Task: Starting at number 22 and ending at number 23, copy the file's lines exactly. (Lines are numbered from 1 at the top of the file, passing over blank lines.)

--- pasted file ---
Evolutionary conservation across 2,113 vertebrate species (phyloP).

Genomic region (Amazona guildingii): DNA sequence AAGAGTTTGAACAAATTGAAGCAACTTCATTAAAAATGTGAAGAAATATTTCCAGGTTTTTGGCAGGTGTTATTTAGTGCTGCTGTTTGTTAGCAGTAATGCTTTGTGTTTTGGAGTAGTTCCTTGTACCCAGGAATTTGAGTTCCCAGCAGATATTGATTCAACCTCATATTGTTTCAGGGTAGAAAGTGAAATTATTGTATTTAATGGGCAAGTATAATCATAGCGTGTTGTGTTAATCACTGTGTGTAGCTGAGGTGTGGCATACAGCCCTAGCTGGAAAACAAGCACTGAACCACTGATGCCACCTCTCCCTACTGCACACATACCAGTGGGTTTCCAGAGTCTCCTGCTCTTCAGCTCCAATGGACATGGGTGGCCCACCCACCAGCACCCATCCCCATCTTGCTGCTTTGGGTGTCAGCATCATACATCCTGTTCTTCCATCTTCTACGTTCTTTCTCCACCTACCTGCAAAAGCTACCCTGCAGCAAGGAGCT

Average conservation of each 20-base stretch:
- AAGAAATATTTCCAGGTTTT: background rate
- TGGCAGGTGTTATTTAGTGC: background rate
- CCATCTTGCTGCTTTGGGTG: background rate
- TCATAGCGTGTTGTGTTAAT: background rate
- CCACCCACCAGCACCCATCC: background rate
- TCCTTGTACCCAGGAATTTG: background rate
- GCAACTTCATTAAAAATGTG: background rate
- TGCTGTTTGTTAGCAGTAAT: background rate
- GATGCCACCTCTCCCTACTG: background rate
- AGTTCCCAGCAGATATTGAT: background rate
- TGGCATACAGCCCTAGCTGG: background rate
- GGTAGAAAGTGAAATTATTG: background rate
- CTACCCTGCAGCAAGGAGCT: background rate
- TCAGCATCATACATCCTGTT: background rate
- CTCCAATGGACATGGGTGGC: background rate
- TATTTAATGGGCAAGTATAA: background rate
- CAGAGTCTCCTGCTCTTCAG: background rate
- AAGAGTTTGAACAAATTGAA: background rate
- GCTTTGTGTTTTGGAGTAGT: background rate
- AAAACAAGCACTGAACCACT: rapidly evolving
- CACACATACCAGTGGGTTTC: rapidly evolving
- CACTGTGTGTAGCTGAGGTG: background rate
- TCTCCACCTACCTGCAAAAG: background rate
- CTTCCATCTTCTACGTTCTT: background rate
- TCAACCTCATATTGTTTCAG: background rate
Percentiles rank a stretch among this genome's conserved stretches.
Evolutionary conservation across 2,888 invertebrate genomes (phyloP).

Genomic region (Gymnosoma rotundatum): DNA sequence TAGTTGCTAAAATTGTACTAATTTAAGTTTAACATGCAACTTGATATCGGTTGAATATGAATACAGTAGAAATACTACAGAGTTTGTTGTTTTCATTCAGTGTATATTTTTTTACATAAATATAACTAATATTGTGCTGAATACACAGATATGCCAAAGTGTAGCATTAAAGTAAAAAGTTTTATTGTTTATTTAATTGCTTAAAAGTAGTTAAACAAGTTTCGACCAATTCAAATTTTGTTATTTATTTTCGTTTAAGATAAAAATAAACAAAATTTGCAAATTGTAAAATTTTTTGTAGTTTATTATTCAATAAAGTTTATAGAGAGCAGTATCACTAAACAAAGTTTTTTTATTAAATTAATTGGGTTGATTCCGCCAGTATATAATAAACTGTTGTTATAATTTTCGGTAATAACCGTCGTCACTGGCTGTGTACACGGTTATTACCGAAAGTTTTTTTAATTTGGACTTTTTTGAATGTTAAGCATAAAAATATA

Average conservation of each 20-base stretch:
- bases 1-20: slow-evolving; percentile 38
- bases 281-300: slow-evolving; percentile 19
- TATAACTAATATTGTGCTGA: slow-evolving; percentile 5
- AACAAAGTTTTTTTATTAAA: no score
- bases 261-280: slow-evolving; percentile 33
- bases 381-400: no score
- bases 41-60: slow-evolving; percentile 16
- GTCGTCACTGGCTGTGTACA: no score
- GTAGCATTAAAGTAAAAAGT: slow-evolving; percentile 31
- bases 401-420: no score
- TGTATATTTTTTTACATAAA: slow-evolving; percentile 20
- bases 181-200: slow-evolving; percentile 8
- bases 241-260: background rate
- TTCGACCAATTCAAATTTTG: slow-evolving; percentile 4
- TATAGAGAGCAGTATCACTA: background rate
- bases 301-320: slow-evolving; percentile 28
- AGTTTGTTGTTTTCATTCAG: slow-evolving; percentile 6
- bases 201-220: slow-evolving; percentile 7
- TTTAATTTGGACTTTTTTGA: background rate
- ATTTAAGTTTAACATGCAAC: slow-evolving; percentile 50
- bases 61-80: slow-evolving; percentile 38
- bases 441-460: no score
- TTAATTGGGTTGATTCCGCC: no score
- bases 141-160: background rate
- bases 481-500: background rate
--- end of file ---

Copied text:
- GCTTTGTGTTTTGGAGTAGT: background rate
- AAAACAAGCACTGAACCACT: rapidly evolving